Insights from Professor Stephen Clarke OAM
This week, VIVA! Communications’ Principal, Kirsten Bruce spoke with award-winning Medical Oncologist, Pharmacologist and Translational Researcher, Professor Stephen Clarke OAM, Sydney, about clinical practice during COVID-19, the impact of the virus on cancer diagnosis and treatment, and how cancer patients are faring from a mental health perspective.
Although the COVID-19 pandemic brought the entire world to a standstill, health systems bore, and continue to experience the full brunt of the virus. Meanwhile, tens of thousands of Australians living with cancer, required ongoing, life-sustaining and/or life-saving treatment and care. Because, tragically, cancer doesn’t stop.
Since the emergence of the pandemic, Prof Clarke has witnessed a dramatic upheaval to the daily machinations of his oncology department.
“Fortunately, Australia has experienced relatively few cases of coronavirus. But we were having to prepare for a scenario where there might be infection in the practice or in the hospitals in which we work.
“We worry more about our patients, because they are immunosuppressed from some of our treatments, and there have been cases elsewhere where cancer patients developed particularly serious infections from COVID-19,” said Prof Clarke.
Hospitals and treatment centres have been implementing innovative measures to minimise the risk of COVID-19 infection to their oncology patients, from the moment they set foot in hospital.
“We have been greeting patients as they enter, and immediately assessing them for any potential exposure to COVID-19, including taking their temperature. Only once they have been cleared, are they permitted to enter the treatment rooms.
“The main difference to our day-to-day has been performing telemedicine – conducting remote consultations via Zoom or over the phone, to prevent patient exposure to us, and vice versa. Patients have felt much safer doing things this way, and appreciate that the government has provided subsidies for these telehealth activities,” Prof Clarke said.
Telemedicine has enabled oncology patients living in rural and remote locations to access best-in-class medical oncology services, which they were previously denied. According to Prof Clarke, the utility of this tool will most likely extend beyond the pandemic.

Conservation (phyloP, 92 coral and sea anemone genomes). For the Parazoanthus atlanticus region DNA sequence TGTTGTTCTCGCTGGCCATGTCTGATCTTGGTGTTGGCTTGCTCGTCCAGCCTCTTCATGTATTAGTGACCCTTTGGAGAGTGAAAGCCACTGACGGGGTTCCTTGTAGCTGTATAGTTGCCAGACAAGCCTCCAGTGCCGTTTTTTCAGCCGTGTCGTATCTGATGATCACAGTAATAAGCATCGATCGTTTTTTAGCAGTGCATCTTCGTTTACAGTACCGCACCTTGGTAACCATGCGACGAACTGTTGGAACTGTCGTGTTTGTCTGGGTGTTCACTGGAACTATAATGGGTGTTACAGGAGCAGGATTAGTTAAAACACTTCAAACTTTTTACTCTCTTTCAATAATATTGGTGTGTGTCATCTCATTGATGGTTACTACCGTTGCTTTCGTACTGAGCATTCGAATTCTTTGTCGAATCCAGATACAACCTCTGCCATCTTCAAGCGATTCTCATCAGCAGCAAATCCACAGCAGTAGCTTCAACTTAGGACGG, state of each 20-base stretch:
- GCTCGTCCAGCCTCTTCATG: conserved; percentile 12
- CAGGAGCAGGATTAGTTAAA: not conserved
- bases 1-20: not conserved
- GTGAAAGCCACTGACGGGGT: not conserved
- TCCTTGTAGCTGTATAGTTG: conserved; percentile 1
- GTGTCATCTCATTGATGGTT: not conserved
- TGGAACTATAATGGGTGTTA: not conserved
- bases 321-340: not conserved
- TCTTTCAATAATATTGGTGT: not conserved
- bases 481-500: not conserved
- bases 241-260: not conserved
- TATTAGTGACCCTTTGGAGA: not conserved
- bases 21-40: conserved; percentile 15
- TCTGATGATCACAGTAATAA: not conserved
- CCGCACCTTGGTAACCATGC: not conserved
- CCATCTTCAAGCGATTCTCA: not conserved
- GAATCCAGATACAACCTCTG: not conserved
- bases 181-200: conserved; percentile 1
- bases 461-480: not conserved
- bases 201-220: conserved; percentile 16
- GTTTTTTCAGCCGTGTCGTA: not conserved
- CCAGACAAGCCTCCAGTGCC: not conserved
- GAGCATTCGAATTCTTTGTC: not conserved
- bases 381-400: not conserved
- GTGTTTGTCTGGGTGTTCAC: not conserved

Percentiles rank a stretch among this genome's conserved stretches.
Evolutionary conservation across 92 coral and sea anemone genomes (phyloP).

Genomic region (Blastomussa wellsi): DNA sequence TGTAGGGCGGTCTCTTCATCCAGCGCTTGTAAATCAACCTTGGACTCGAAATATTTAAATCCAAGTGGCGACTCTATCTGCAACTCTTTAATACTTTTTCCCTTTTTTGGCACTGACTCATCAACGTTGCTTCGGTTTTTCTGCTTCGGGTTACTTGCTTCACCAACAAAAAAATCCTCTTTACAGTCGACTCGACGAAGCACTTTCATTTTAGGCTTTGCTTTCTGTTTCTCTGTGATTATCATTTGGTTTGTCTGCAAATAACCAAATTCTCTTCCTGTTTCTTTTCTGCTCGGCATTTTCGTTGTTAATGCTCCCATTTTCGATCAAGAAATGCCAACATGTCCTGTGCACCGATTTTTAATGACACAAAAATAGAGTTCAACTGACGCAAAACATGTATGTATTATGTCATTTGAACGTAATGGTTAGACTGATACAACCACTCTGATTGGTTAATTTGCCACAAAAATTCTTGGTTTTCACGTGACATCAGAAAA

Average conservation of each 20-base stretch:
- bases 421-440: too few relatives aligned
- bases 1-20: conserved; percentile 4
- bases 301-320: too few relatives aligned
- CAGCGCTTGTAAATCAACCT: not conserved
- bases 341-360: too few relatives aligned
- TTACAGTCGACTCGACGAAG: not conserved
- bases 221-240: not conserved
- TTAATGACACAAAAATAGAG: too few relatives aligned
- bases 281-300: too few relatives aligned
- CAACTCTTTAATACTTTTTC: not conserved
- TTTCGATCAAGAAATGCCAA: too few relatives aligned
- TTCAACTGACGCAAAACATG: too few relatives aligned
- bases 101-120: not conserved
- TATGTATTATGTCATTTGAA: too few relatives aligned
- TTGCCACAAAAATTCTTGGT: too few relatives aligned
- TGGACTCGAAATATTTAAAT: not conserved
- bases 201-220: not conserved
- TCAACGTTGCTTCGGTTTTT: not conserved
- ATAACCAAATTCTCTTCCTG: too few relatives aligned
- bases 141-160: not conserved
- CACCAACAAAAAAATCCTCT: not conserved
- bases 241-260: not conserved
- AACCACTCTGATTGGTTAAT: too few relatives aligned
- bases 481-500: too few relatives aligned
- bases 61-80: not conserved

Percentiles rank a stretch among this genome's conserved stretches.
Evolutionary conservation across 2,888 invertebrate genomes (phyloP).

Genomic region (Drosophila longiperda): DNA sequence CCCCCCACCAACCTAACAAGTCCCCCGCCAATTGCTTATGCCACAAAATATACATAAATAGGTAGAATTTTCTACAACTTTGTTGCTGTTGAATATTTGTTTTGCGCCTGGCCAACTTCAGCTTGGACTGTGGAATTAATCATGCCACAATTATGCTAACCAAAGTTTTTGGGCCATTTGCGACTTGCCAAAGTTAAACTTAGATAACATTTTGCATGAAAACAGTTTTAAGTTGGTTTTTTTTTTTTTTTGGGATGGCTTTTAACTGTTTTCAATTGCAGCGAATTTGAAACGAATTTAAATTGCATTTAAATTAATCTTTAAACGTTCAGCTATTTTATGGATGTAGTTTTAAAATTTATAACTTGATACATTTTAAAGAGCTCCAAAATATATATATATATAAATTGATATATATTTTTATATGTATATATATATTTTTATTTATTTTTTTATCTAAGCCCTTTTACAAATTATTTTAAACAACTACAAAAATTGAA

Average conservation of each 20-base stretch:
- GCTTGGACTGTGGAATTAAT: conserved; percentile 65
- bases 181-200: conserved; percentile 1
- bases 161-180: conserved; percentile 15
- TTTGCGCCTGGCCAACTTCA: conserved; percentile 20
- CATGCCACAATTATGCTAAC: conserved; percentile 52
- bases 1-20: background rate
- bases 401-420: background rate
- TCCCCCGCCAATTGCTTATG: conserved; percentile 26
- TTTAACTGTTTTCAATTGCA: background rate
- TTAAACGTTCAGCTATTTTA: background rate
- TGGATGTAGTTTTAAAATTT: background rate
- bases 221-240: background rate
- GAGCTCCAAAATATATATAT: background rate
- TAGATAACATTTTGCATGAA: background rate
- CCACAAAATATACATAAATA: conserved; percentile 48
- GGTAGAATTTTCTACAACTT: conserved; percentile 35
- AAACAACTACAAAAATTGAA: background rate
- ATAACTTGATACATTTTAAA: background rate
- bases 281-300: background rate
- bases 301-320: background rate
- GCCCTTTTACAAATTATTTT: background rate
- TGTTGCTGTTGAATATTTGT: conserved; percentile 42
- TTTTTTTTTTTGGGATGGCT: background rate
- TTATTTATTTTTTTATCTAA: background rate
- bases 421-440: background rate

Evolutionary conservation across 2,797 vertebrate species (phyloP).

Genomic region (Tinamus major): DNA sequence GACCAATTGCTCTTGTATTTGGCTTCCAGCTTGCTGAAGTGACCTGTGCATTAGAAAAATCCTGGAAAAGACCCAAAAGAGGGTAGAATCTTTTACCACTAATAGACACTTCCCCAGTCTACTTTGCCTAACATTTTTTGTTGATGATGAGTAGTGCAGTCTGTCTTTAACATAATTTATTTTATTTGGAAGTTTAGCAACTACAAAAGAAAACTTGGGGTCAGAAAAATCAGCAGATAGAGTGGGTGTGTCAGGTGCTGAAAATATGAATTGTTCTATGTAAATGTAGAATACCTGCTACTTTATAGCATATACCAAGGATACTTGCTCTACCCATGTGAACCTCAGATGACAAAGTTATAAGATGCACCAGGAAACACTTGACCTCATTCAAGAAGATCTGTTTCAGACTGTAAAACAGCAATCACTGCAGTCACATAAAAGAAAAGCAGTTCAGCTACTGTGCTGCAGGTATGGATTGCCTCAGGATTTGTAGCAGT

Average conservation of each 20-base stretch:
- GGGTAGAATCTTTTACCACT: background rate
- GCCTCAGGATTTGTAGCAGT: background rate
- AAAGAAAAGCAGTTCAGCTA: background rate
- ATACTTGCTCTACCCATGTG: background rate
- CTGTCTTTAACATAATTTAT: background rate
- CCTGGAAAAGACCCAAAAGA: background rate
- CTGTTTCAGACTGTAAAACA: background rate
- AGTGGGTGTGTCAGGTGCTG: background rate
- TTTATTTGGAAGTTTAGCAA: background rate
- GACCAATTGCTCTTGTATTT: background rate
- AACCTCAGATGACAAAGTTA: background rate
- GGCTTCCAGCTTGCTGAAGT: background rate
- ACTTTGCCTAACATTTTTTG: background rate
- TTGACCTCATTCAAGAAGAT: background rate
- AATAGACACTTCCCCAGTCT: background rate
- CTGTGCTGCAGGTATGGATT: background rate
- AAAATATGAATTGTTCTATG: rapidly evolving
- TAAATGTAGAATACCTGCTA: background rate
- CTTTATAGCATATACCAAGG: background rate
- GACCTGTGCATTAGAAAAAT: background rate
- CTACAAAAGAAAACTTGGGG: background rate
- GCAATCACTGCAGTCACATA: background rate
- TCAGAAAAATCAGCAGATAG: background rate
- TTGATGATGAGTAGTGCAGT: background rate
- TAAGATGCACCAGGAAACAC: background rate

“Patients living remotely will be able to consult with us from their place of residence, preventing them from needing to travel long distances to see us,” said Prof Clarke.
“Telemedicine is more efficient to clinical practice, as patients are aware their consultations are happening under different circumstances, and they come prepared to go through their list of questions, or any concerns they may have. On the other hand, it’s still clinically better to see patients in person, to better gauge whether they’re looking unwell.”
Members of the oncology department have also been working predominantly in teams, with support staff poised to cover the heavy workload, should their colleagues succumb to coronavirus.
These patient-centric measures have been implemented to help safeguard the health and wellbeing of oncology patients, enabling them to continue their essential treatment throughout the pandemic. COVID-19 has nonetheless, continued to impact the patient cancer journey, from both a diagnostic and treatment perspective.
“We’re still endeavouring to ensure our patients are diagnosed and receive the treatment they require. So we’re going to extra lengths to ensure they are socially distanced in our treatment facilities, and we’re allowing sufficient time between treatment sessions in the chemotherapy suite, for thorough disinfection.